Tag Archives: Under-21

A long time in politics

Back in 2000 we all went to O’Moore Park to see Waterford take on Laois in the National League. We were undefeated up that the point while Laois, If memory serves me correct, had not won a match themselves. This was reflected in the crowd as Waterford fans outnumbered the Laois fans by about ten-to-one. What was probably more impactful on the attendance was the Laois Under-21 footballers playing Meath the same day. They lost. It was not a good day for them, although it was as good as our year got as we lost the next day out against Tipp, flopped badly in the National League semi-final to Galway, then went out with a whimper in the Munster championship.

You could understand the eagerness to flock to the Under-21 banner, what with the All-Ireland Minor champions of 1996 and 1997 coming of age. Things are not quite as skewed in Waterford, but the result last weekend was an almighty wake-up call regarding our progress. I don’t feel silly for thinking we were heading towards the ultimate glory in the next few years, or even this year. If we carried on in the manner we were going, it was inevitable. Alas, the beating we took in Limerick is a huge setback. Even if one assumes that Waterford are a lot better than that, and we should still be favourites for the next game against Wexford, Kilkenny looks like a mountain we are still not equipped to climb. Then there is the small matter of Tipperary. I had assumed, and this is the part that makes me feel silly, that they had not made the progress we had made in the last 12 months. Talk about making an ass out of u and me. Okay, just me then. They’ve clearly bulked up a lot since Galway took them out in 2015 and they will be bracing themselves for a collision with Kilkenny on the first Sunday in September.

That was the reality into which we faced on Monday morning, but in 60 wonderful minutes on Wednesday the Under-21’s shaped a new reality. I’m sure there have been occasions on the past where I have cheered for Tipperary – all of them probably against Kilkenny – but never with such gusto as I did on Thursday. Limerick have a bit of a hex over us at underage, with four straight wins at Minor level, and we could do without talk of them getting vengeance for the controversial Hawk Eye incident that directly contributed to them missing out on having another go at us in the 2013 All-Ireland final. All of this pales into insignificance though at the prospect of an evening of hoopla up at the old Sports Field.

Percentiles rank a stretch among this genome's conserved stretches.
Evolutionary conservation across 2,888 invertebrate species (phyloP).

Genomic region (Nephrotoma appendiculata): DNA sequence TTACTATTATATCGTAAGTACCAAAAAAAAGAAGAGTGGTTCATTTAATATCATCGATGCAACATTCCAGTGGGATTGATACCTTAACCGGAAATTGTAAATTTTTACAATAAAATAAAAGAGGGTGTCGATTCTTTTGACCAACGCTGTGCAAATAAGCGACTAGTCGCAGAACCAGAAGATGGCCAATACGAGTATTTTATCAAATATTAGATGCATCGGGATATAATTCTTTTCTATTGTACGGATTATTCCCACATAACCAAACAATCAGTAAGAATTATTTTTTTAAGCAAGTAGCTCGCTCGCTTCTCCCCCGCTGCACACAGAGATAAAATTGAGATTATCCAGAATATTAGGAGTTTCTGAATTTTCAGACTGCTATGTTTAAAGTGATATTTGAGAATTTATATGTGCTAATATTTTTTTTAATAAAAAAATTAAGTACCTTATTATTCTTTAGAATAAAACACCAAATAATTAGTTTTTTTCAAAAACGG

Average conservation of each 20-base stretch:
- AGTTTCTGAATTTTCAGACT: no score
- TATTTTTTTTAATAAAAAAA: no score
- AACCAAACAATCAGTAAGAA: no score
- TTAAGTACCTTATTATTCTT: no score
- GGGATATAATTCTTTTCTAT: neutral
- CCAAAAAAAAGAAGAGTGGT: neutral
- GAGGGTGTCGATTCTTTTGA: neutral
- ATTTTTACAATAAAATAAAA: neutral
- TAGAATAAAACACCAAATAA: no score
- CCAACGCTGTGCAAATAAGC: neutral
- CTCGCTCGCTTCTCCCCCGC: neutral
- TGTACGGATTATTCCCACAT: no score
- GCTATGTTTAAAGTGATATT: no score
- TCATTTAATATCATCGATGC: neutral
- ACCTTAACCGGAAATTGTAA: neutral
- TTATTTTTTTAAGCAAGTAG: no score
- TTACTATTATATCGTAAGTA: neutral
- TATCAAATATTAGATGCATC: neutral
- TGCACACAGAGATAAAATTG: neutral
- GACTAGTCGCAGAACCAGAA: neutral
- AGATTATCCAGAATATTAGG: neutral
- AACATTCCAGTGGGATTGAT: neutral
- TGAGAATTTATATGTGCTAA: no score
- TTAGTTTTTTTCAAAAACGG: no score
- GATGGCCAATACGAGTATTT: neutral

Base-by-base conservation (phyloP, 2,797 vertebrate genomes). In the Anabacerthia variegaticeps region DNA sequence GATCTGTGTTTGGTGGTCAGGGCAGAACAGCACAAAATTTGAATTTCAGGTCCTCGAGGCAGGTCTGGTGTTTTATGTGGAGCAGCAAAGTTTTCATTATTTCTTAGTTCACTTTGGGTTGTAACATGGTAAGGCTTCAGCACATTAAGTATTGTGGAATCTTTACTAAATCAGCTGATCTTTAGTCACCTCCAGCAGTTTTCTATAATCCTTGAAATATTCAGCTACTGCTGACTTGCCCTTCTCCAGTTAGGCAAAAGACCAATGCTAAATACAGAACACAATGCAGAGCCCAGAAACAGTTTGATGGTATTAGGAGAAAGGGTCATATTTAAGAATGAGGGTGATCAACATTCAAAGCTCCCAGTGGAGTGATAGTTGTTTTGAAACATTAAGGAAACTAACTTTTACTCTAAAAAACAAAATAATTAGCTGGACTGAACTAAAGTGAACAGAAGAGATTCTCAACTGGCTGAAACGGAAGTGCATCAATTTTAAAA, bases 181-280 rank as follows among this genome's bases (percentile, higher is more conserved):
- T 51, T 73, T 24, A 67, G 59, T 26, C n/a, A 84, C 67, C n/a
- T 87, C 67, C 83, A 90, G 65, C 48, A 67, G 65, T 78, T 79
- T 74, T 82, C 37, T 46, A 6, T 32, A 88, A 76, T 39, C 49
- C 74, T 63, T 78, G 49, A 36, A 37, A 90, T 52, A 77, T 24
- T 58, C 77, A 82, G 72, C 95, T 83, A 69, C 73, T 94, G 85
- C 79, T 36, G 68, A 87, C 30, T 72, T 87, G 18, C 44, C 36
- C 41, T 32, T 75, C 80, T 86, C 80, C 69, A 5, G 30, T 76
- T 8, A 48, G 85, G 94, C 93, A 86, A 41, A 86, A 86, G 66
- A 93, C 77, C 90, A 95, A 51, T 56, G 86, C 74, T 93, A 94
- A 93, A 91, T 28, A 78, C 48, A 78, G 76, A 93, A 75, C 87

This has the potential to be the biggest Waterford game ever staged in Walsh Park. Dungarvan has a storied history with three All-Ireland hurling finals staged there in the early 20th century. (I think it’s telling that when coming up with a convenient neutral venue for Cork to play Kilkenny and London in those three finals, Waterford city seems not to have been taken into account. A garrison town thing? But I digress . . . ) No Senior Munster final has ever been played in the city, and while there have been eight All-Ireland Under-21 finals played there, it’s only natural that none of them have involved Waterford, and it wasn’t until the mid-00’s that all Under-21 matches were played on a home-and-away basis. The first Munster Under-21 final was played in Walsh Park and the 23-point trimming we took to Tipperary was evidence of how the apparatus that had kept Waterford a force to be reckoned with in the previous quarter-century was beginning to fall apart – beating Galway in the semi-final was practically a bye in those days. We played Cork in the final in 2007 and got beaten out the gate. 2009 gave a glimpse of what might have been in Fraher against Clare. They won a thriller and went on to dominate the grade ever since. Could this be our time? Scramble for tickets, traffic jams, packed venue, crowd dominated by Waterford fans, a team in their prime, a shot at a little vengeance of our own . . . it’s going to be epic.

Waterford 3-23 (32) Clare 1-11 (14) – Under-21

Boost for Waterford hurling as U21 side storm into Munster final with 18-point win over Clare – The42.ie
Bennett blast for Banner as U-21s lift Déise spirits – Irish Independent
Waterford U21s blow Clare away – Irish Examiner
Stephen Bennett leads second-half blitz as Waterford put Clare to sword – Irish Times
Devastating Deise demolish Banner – HoganStand.com
Waterford trounce Clare to reach Munster Under-21 final- RTÉ